When Maggie Thrash was 15 years old, she did what most 15-year-olds do: She fell in love — or like, or lust, or whatever teenage girls do. But the thing that separated Thrash from her peers was the person who she had a crush on: an older camp counselor at a conservative camp in Georgia — who happened to be another girl.
After 15 years went by, Thrash decided her story had stayed in the dark corners of her mind and heart for too long, and so now she wants to share the coming of age story that shaped her life in the form of her debut graphic novel, Honor Girl.
BuzzFeed had the chance to speak with the author about her experience at this conservative camp and all of the complexities of growing up as a teenage girl. Here's what she had to say:
BuzzFeed: Why did you choose to focus on this particular story from your youth?
Maggie Thrash: When I look back on my youth, this moment, this time, this summer stands out as this really crucial moment where I was flooded with new, intense, and perilous feelings and basically everyone has that moment where you experience these feelings you've never had before and afterwards you can never go back, it basically transforms you into a different person and you're probably doomed to be miserable forever. Desire just dooms us all.
At the beginning of your story, you describe the criteria for becoming your camp's Honor Girl and write, "It was just the one who seemed, in an unmistakable way, to represent the best of us." What do you think teenage girls interpret as being "the best of us?"
MT: I think for girls, we're raised to think "the best of us" means the nicest, and of course nice is often conflated with being pretty, too. Being nice, being pretty, and not really offending anyone with aggressive weirdness is "the best of "us;" being someone who is for all tastes and just a stereotypical nice girl. That's what I grew up assuming was the ideal female.
What role did friendship play in your experience as a teenager and as a camper?
MT: I think especially for young women, a lot of friendships are based on the mutual expectations that you will adhere to the rules of your little clique. But a lot of friendships are challenged when people don't let each other change. This can be especially awkward in really conservative settings, like where I went to camp. From this age on, I was nervous about who to trust and confide in because you really are putting your faith into other people's hands. I think especially for girls, there is this ethos that in order to be close you have to know each other's secrets.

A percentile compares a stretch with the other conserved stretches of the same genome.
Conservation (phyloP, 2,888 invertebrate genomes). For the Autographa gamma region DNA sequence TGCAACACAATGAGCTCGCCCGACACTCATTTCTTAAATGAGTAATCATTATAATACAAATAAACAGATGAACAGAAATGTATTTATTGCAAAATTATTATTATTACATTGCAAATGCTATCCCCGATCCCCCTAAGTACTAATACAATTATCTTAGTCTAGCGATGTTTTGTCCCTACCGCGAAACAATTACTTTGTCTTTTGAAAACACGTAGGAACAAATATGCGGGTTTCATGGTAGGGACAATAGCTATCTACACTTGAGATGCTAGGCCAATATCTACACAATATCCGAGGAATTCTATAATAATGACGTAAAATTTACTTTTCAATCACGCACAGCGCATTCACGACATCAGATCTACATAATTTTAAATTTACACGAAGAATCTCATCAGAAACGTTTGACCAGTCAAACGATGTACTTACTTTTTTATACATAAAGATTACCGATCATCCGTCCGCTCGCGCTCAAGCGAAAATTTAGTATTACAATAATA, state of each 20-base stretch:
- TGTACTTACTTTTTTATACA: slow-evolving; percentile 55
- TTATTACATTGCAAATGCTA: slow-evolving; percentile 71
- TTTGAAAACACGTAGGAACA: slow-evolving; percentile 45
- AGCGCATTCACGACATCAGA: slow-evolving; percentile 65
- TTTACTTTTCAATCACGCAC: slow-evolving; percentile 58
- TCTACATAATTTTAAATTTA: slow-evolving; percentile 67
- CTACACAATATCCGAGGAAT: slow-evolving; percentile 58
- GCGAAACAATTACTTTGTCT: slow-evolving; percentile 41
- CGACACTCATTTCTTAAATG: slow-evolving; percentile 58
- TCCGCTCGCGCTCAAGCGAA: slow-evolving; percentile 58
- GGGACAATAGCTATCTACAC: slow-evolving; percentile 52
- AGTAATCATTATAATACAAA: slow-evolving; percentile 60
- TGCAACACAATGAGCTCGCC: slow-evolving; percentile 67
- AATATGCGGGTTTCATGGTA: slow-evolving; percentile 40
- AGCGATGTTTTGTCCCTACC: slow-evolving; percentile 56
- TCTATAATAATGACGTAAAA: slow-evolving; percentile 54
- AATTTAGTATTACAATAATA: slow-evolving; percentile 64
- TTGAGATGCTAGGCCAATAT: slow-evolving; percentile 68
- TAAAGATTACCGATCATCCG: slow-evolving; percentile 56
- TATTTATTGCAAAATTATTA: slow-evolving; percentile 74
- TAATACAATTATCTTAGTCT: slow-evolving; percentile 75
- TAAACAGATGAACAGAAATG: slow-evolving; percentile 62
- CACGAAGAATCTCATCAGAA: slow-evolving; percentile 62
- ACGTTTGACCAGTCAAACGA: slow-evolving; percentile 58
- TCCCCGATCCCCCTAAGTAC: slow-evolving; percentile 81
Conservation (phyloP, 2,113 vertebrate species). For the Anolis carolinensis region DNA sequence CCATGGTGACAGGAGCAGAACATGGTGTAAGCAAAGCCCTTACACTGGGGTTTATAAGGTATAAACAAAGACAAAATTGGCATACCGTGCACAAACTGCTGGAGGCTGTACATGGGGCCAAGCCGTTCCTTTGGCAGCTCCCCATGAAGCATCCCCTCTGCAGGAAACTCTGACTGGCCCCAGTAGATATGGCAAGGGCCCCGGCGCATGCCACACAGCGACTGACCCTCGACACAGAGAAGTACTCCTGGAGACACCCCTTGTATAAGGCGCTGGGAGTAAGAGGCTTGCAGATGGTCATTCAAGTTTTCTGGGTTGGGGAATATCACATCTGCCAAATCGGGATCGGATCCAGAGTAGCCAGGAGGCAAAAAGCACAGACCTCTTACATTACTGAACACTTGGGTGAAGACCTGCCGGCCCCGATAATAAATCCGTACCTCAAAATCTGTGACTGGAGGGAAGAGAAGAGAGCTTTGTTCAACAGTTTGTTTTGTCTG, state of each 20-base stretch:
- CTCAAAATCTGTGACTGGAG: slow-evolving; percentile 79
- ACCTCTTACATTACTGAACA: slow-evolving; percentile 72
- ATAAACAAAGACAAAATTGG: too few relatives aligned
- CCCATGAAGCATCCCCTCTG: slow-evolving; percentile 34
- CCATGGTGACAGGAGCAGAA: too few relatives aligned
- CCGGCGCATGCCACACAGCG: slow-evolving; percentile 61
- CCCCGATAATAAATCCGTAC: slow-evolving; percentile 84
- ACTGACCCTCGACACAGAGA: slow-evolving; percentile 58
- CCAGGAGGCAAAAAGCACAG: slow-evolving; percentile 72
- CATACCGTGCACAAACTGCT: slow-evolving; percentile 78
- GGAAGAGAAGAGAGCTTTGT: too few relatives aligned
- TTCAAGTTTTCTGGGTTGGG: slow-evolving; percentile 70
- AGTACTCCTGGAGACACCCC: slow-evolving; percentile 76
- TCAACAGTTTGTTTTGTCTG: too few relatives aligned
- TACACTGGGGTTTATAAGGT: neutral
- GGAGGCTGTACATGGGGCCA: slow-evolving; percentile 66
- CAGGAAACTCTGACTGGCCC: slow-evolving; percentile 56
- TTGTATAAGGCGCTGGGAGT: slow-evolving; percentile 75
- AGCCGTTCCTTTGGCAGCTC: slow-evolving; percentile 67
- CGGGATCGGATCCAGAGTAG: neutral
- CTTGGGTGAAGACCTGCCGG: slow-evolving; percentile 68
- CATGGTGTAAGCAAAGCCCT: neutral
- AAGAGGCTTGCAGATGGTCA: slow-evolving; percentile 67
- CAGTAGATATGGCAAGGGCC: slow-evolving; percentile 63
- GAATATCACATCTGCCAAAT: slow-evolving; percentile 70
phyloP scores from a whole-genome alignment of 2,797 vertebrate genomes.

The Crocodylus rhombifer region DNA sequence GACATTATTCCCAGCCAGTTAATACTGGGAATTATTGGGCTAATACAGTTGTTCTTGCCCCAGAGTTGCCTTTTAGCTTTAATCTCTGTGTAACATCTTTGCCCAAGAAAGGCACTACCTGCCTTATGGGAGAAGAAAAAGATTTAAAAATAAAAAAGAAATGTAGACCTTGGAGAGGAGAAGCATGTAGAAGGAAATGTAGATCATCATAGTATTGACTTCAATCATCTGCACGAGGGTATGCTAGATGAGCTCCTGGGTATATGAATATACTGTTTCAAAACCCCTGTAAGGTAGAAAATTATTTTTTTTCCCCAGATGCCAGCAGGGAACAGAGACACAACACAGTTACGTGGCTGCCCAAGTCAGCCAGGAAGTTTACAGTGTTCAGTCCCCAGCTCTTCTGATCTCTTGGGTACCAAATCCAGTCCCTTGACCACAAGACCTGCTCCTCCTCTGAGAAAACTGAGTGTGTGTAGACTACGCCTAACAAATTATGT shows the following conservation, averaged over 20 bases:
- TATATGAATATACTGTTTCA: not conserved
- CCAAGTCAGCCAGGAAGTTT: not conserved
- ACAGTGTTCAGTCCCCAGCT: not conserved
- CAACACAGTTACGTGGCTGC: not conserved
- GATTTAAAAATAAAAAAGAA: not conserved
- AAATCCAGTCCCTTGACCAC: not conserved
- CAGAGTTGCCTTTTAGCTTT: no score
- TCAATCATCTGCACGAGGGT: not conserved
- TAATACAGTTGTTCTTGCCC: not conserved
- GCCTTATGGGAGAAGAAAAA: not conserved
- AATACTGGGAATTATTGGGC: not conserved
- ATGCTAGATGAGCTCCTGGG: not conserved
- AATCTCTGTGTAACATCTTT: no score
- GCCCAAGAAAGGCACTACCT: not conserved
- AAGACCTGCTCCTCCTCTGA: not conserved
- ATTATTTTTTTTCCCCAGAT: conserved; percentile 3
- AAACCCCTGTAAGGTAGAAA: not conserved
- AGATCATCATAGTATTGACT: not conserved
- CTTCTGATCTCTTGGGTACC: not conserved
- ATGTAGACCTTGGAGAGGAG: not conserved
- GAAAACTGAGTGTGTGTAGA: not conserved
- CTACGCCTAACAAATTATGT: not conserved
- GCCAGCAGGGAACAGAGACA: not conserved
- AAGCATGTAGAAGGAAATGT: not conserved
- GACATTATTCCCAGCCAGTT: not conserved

One of your friends jokingly told you that you were way too serious and you needed to "lighten up." Is that something you experienced a lot of growing up?
MT: Definitely. Adults often forget that teenagers are real and their emotions, feelings, and thoughts are real. It's weird because adults were teens once and should remember that teens' thoughts and feelings are just as as real as theirs.
Tami, one of the counselors, said this to you before you left camp for the summer, "Parents don't send their girls here to frolic around in some lesbian fantasy." Why was it especially difficult for you to be gay at this camp and how did that shape and affect your sexual coming of age?
MT: It all goes back to this reigning nice girl ideal that we had to uphold; this feeling that I'm grossing everyone out if I step outside of these heteronormative expectations. My first reactions of being attracted to a woman for the first time were, "Stop!" and it was hard to bounce back from that. I just remember feeling this tension that I was not being the nice girl who can just kind of blend in with all company, that it was rude of me to be attracted to a woman.
When you talk about sneaking away from the dance to make out with Erin, you mention that it's different from what you thought were "standard practices" romantically. How did your idea of "standard practices" shape your understanding of what was perceived to be "normal?"
MT: It was pretty clear there was this mutual attraction between Erin and I but I didn't really give myself permission to believe that. Other couples would have known what to do in that situation, but in this conservative society you're not really encouraged to trust your instincts. We were in a "Don't ask don't tell" era, so I relied heavily on just gaydar and instincts. Being thrown into this was super nebulous; I laugh to call it a dating environment, when nothing can be spoken out loud. It was a lot for a newbie 15-year-old. I spent most of my teenage years shrouded in not making statements, almost wanting to maintain this plausible deniability.
You discuss depression and different mental health struggles throughout the story. Do you think this is something teenagers need to talk about more with each other?
MT: Often times, serious depression is written off as teenage angst by adults who don't want to deal with it. I was really crippled by depression for a long time after this. When you read a lot of stories about being young, they usually end with characters being fuller, stronger people but that's not always realistic. Sometimes you're gonna just go into this hibernation of depression, because cause that's what intensity does. It doesn't always make you happy.
If you could go back in time and tell your teenage self something, what would you say?
MT: I would say, "This is just a part of your process." Without coming across as condescending I would want to tell every 15-year-old girl, "You have no idea what you can do right now, so just try. You really have no idea." Don't limit yourself, because you have no idea what you're capable of.